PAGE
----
While designing the room, Armajani discovered that Louis Kahn had taken art classes at Fleischer as a child in the 1910s. So he turned the room into a tribute to the famous architect, etching one of his drawings in yellow glass on the crossbar of the door.
The ceiling cornice is topped with a quote from Kahn: “Schools began with a man under a tree who didn’t know he was a teacher, sharing his realization with a few others who didn’t know they were students.”
The ceiling’s reverence for architecture is reflected in the floor. The wooden floorboards are painted black, inlaid with the outline of a large rectangle. Contains a passage from Walt Whitman’s poem “Song of the Rolling Earth”.
When all the materials are prepared and ready, the architects will appear.
I swear to you the architects will definitely show up,
I swear to you, they will understand you and justify you,
The greatest among them will be the one who knows you best,
And embraces all and is faithful to all,
He and the others will not forget you, they will know you
not an iota less than them,
You will be fully glorified in them.
“Creating these rooms was really about the democratic potential of architecture,” Sroka said. “The things that were about to happen and shared were far more important to him than the actual materials of the room itself.”
But when O’Leary arrived at Fleischer a year ago for her first day as interim principal, she saw that the room wasn’t being used the way Armajani had intended. It was packed with boxes; cleaning supplies were arranged on the benches.
“I realized how important this room is and what respect it should command,” she said. “I said, ‘No more deliveries, no more storage in this room. Turns off. I don’t care where it goes, but this room really deserves respect. It’s a very special, unique place.”
The Fleischer Arts Memorial had changed since Armajani had designed the space: its art classes and programs for children and adults had increased, with many more people using the space. What was supposed to be a contemplation room became part corridor to the office and classrooms upstairs and part storage overflow.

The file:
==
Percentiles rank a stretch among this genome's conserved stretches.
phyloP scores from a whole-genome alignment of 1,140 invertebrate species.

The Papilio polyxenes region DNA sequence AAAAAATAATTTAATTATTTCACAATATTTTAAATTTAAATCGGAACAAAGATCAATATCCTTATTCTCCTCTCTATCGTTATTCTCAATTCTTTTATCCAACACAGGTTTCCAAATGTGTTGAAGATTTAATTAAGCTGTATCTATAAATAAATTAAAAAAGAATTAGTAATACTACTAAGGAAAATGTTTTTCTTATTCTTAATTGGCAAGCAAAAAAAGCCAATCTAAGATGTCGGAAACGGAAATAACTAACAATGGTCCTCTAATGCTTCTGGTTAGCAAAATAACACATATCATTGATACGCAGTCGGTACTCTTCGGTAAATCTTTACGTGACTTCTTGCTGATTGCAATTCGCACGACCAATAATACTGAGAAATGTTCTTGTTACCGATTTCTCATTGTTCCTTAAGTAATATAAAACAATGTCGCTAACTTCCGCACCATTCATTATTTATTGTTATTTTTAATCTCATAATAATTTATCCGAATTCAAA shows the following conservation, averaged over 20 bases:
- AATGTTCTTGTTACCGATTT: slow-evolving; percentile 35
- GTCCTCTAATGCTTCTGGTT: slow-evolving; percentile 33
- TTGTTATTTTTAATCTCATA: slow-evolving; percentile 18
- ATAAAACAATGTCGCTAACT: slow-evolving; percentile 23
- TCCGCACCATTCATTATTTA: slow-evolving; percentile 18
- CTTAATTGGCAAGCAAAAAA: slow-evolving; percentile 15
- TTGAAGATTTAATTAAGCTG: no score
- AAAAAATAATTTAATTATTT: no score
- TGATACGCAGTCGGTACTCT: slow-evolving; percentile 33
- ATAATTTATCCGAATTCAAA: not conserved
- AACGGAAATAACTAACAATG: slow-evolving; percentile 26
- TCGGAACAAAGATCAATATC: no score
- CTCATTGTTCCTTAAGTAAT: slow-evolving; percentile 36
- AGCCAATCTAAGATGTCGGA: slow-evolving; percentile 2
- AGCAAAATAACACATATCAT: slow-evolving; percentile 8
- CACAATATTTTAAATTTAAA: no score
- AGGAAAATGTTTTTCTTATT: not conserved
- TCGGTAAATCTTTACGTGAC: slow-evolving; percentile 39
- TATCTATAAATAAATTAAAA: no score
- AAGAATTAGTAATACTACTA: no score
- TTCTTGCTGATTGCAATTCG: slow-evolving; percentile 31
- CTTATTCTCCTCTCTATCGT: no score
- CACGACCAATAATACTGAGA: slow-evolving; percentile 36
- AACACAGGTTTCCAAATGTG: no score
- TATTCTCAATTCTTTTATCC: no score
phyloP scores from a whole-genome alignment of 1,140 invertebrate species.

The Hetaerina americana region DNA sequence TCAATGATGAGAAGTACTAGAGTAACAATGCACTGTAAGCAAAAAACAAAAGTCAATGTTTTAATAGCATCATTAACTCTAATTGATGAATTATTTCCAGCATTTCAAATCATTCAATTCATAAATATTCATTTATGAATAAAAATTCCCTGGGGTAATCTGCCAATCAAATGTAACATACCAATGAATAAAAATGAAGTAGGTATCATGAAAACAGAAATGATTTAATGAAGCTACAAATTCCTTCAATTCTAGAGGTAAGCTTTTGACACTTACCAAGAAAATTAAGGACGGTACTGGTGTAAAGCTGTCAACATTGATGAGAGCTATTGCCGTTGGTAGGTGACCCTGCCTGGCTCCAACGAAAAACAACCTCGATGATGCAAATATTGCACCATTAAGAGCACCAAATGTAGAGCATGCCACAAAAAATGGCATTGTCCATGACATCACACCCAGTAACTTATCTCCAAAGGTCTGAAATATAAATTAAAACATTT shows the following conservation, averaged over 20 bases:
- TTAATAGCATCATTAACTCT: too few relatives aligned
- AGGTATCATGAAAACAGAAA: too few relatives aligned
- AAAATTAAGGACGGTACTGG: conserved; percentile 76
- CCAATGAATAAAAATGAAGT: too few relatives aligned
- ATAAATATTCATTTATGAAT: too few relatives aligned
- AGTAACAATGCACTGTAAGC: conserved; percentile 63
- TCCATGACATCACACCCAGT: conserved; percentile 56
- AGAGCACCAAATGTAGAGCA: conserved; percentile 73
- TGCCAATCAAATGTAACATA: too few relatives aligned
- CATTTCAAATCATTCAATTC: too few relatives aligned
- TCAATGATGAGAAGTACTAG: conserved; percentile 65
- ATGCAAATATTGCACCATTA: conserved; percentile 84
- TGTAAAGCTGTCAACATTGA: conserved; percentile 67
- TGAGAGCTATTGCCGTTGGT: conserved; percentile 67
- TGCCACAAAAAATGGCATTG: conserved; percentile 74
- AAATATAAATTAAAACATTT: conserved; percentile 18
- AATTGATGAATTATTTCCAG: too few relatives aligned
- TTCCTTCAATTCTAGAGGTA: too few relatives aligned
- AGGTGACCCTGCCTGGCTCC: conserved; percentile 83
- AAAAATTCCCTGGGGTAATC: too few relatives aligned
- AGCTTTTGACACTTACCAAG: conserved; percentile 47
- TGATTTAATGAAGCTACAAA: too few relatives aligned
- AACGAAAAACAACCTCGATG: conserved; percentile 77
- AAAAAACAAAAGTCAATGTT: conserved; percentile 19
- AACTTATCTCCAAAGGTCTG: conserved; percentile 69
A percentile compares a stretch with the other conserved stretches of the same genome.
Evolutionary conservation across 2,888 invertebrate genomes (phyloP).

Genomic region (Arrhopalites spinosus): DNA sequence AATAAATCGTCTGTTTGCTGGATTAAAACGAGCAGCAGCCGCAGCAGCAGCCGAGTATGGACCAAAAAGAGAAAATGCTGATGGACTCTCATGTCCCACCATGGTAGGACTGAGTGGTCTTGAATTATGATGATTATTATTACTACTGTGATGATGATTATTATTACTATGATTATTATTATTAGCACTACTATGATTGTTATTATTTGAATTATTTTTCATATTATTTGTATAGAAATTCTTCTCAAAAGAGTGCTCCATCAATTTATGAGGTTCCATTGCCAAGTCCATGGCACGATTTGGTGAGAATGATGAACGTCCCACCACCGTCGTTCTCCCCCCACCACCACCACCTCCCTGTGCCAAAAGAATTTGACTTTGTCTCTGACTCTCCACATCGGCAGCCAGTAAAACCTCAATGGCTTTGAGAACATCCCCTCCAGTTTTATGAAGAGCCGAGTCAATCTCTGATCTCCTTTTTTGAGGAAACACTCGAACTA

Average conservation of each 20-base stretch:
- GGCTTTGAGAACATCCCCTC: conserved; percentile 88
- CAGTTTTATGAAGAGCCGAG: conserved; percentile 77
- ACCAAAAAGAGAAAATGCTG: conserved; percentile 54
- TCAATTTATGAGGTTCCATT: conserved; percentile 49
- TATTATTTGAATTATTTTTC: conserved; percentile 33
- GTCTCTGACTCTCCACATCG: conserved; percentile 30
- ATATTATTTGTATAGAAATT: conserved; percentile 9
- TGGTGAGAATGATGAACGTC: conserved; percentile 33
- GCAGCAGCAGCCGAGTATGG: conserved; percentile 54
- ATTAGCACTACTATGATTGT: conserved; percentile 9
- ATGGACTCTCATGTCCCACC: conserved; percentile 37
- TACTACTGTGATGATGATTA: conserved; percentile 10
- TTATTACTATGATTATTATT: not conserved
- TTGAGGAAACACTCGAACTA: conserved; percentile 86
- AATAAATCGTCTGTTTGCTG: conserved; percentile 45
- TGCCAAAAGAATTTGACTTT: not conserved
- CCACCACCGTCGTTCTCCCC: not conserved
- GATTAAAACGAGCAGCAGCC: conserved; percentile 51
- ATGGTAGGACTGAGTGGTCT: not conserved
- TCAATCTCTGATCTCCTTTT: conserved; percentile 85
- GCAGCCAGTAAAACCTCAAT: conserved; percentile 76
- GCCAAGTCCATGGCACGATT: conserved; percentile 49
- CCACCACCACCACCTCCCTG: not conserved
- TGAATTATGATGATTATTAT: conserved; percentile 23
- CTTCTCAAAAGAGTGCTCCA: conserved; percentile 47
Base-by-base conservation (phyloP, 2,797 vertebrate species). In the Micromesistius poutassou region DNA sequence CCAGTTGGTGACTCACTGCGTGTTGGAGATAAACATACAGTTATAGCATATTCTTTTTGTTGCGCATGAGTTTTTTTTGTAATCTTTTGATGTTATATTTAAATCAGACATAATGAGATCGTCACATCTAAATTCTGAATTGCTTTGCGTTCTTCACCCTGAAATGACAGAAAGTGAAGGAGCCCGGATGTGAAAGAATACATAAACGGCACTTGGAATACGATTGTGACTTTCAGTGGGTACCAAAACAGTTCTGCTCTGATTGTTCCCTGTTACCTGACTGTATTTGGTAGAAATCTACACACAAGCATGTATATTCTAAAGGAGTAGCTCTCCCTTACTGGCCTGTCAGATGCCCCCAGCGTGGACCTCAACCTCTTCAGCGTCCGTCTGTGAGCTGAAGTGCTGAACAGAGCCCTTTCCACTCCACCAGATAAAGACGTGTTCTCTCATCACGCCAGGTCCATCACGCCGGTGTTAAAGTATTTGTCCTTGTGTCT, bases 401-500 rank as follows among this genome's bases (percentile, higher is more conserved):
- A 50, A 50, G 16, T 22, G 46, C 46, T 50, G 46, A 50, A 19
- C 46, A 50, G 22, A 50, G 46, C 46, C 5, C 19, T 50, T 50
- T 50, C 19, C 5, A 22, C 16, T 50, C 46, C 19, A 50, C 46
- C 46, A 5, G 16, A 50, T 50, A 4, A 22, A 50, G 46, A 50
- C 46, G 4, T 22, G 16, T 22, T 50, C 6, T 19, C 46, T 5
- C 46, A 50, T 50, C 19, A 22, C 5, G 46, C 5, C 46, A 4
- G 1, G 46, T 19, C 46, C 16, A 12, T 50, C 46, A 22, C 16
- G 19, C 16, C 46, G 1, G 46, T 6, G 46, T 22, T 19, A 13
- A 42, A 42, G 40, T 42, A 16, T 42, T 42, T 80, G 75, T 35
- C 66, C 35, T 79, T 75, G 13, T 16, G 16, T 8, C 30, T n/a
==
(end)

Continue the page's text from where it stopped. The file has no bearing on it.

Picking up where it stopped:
By the time O’Leary arrived, negotiations were already underway with both the Art Museum and Armajani’s widow to make the room available to the museum. Before all its elements were removed, the space was meticulously documented centimeter by centimeter. Even small pieces of the walls and ceiling will be cut and removed to archive the color.
Sroka said some objects, such as the pews, could be faithfully reconstructed if necessary, but other elements, such as citation treatments in the floor and ceiling, would be difficult or impossible to replicate exactly.
“It’s a challenge for us as an institution, which is traditionally an object institution, to say that it’s not about the object itself, it’s about being able to preserve the energy of this room,” she said.
This will not be the first premises that the Art Museum acquires. It now has an entire Japanese teahouse permanently housed in its galleries, an Indian temple, stone architectural elements from a Gothic cathedral, and a fireplace and mantle carved by Pennsylvania woodworker Wharton Esherick, among others.
The next stop for the room’s elements will be the Art Museum’s conservation department to make sure they are stable. Sroka said the museum still doesn’t know what will eventually become of Armajani’s lecture hall.
The now-empty space at Fleisher will likely become a kitchen, according to O’Leary. With many immigrant families in the community socializing around their local foods, and an adjacent historic sanctuary that can be rented out as an event space, O’Leary said a full-service kitchen would best serve Fleischer’s mission.